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Amino Acid Substitutions in Growth Hormone and Growth Hormone Receptor Genes Mutants in Camelus dromedarius

PJZ_52_1_49-54

 

 

Amino Acid Substitutions in Growth Hormone and Growth Hormone Receptor Genes Mutants in Camelus dromedarius

Sajida Sabahat1, Asif Nadeem1,*, Maryam Javed1, Muhammad Yasir Zahoor1, Shahid Nabeel1 and Abu Saeed Hashmi2

1Institute of Biochemistry and Biotechnology, University of Veterinary and Animal Sciences, Sheikh Abdul Qadir Jellani Road, Lahore, Pakistan.

2Camel Breeding and Research Station, Rakhmani, Bhakkar, Pakistan.

ABSTRACT

The identification of genetic polymorphisms in genes enable us to estimate biological similarities and obtain a better perspective of quantitative traits that play key roles in development and regulating growth. The present study was conducted to characterize genetic variability in the growth hormone (GH) and growth hormone receptor (GHR) of Camelus dromedarius. GH is secreted and synthesized from somatotroph cells of the anterior pituitary lobe and plays significant role in growth, development, metabolism, lactation, and reproduction. Growth hormone interact with GHRs and influence on metabolism and growth. Changes in GHR concentration affect signalling pathways, binding capacity and alters activity of GH. Therefore, the GH and GHR genes are considered important candidate genes. DNA samples of Marecha camel were collected from the Camel Breeding and Research Station at Rakhmani Bhakar, Pakistan. Two significant polymorphic sites were identified in GH gene and three in GHR gene. Out of these, T1720A polymorphism in GH and A211927G polymorphism in GHR genes changed the amino acid from leucine to histidine and methionine to valine, respectively. These polymorphic results suggest that Marecha camel, a major breed in Pakistan, has genetic variability in the GH and GHR genes. These results suggest that Marecha camel has genetic variability in growth-related genes and identified polymorphisms may be helpful for association studies and future selection programs.


Article Information

Received 21 February 2019

Revised 12 April 2019

Accepted 03 May 2019

Available online 03 October 2019

Authors’ Contribution

AN designed the study. SS carried out the genomic work. SH collected the samples. SS, AN, MJ and MYZ, analyzed the data and wrote the manuscript. AN and ASH revised the manuscript.

Key words

Polymorphism, GH gene, GHR gene, growth, Marecha, Camelus dromedarius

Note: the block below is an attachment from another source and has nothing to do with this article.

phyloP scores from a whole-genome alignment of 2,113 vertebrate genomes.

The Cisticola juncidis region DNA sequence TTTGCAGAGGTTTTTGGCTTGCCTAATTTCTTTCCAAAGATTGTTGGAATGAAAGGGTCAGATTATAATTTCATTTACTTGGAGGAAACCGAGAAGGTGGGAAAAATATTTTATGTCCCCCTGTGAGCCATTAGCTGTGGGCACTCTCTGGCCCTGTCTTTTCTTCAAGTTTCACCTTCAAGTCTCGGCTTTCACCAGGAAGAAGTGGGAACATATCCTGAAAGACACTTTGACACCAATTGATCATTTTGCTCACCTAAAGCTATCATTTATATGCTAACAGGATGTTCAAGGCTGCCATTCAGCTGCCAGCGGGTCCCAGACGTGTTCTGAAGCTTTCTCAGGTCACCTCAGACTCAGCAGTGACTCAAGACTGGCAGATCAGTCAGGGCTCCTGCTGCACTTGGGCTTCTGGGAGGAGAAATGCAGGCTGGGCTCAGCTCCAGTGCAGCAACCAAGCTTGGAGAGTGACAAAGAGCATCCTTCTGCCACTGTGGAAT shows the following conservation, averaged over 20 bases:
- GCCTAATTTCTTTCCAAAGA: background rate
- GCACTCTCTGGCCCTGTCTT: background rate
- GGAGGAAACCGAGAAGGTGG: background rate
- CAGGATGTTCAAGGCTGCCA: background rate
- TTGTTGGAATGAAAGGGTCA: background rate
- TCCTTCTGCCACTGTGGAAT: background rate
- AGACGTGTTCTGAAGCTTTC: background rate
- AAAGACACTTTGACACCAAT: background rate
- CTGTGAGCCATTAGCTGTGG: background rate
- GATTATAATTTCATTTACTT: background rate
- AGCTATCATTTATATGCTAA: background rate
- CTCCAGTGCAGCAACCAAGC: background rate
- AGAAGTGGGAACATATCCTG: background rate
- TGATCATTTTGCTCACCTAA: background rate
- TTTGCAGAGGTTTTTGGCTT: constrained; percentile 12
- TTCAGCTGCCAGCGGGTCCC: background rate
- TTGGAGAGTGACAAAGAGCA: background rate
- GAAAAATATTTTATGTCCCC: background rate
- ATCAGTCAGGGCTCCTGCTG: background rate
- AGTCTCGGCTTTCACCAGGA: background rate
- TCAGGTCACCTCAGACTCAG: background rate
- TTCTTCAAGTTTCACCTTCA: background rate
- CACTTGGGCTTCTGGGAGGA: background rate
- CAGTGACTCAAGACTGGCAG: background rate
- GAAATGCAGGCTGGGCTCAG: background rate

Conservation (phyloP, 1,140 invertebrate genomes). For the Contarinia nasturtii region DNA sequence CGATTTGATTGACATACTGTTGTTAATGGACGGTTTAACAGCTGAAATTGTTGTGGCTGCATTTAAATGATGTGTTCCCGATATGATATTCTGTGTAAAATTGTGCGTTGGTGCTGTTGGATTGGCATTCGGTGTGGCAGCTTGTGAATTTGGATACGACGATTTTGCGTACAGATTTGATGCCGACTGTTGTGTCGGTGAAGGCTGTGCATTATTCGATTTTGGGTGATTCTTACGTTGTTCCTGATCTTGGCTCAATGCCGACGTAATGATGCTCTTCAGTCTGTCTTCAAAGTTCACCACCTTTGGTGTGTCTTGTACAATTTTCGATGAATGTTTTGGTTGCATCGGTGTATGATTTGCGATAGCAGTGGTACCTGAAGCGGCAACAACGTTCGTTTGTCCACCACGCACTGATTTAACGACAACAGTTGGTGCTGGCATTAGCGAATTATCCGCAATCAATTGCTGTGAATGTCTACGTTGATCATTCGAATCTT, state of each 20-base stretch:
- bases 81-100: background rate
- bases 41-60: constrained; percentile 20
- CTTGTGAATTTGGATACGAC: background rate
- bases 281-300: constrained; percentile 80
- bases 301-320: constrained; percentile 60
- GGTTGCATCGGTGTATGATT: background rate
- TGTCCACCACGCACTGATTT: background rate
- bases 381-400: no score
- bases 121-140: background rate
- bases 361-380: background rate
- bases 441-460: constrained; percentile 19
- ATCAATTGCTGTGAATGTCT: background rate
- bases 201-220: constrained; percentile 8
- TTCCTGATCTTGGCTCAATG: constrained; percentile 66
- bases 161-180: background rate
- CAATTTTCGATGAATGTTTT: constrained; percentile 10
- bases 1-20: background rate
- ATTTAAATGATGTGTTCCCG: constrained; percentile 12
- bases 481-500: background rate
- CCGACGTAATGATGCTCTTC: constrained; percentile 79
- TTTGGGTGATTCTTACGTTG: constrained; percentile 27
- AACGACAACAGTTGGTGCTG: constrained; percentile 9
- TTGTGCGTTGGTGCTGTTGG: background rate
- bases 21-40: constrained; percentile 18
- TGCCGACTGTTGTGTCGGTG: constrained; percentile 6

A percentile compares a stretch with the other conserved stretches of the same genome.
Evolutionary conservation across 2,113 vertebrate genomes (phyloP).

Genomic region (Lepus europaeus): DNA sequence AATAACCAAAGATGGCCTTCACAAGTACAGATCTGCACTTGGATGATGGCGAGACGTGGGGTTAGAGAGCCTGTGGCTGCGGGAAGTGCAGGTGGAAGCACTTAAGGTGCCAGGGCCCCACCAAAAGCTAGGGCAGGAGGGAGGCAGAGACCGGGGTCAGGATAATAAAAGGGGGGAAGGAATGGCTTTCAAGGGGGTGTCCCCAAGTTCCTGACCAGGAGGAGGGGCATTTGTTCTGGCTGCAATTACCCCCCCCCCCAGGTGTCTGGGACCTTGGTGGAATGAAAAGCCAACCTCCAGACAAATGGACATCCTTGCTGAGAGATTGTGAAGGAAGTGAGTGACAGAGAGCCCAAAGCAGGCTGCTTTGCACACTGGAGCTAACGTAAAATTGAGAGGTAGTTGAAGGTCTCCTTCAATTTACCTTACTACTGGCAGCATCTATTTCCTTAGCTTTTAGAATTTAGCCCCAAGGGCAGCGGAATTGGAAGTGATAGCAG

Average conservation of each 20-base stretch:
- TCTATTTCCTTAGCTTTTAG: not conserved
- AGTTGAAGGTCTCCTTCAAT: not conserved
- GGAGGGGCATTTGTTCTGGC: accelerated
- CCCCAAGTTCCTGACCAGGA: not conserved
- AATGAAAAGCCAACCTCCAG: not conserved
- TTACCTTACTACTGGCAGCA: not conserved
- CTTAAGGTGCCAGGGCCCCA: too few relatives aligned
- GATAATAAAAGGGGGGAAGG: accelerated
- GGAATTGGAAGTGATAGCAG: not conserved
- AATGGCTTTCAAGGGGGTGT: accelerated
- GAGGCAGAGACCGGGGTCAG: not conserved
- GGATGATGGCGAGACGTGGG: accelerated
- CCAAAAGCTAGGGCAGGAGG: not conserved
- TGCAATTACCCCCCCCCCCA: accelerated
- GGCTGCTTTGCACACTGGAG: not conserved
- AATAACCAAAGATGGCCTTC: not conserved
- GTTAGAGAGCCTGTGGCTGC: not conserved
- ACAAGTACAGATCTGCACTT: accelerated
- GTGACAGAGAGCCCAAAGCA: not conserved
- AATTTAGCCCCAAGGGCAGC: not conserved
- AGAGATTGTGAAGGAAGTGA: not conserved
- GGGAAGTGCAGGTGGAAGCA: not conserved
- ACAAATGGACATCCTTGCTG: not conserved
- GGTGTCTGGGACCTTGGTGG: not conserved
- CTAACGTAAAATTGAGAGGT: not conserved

DOI: https://dx.doi.org/10.17582/journal.pjz/2020.52.1.49.54

* Corresponding author: asifnadeem@uvas.edu.pk

0030-9923/2020/0049-0001 $ 9.00/0

Copyright 2020 Zoological Society of Pakistan



INTRODUCTION

Pakistan ranks eighth among the main camel-raising countries of the world (Faye, 2015). The camel population is approximately 1.2 million in Pakistan (Economic Survey, 2016-17) representing 22% of total livestock production. Nowadays, research interest on genetic polymorphisms of candidate genes has increased due to their utilization in genetic selection, as well as being helpful to differentiate evolutionary relationships among different livestock breeds (Sodhi et al., 2007). Association of single nucleotide polymorphisms (SNPs) with economically important traits has been commonly used as a selection tool in various other livestock species such as cattle (Ge et al., 2003), sheep (Bastos et al., 2001) and goats (Gupta et al., 2007). Various candidate genes associated with different growth traits are mainly present on the growth hormone axis. Growth hormone (GH) is a polypeptide hormone and has various biological actions including somatogenic, lactogenic, diabetogenic and insulin-like effects (Ishag et al., 2010). GH is considered the primary regulator in metabolism and postnatal growth that has effects on health, growth rate, milk production, body composition and aging by controlling expression of many genes (Lincoln et al., 1995; Sumantran et al., 1992). The growth hormone receptor (GHR) facilitates the biological function of GH by stimulating myogenic signals and influences transcription of many genes (Argetsinger et al., 1996). GHR mediates its effect by signal transduction of the target cells. Allelic variations in GHR affects its signalling pathways and binding capacity. Mutation in the GHR gene causes short stature and Laron syndrome in human. GHR gene has nine untranslated exons and encoded by BTA20 in cattle. The binding capacity of GH associated with polymorphisms of GHR is considered as the candidate gene which influences development, growth and carcass traits in livestock animals (Blair et al., 2002). The camel GH gene is about 1900 bp in length and is comprised of five exons and four introns (Maniou et al., 2001). It is a 22 kDa single chain polypeptide and secreted in a circadian and pulsatile manner by somatotrophs of the anterior pituitary gland (Dybus, 2002). GH and GHR genes are considered important candidate genes for growth, milk and carcass traits in livestock. This study attempted to identify polymorphisms in GH and GHR genes which may be used for association of polymorphisms with growth traits in the Marecha camel population, leading to marker assisted selection for future camel breeding plans.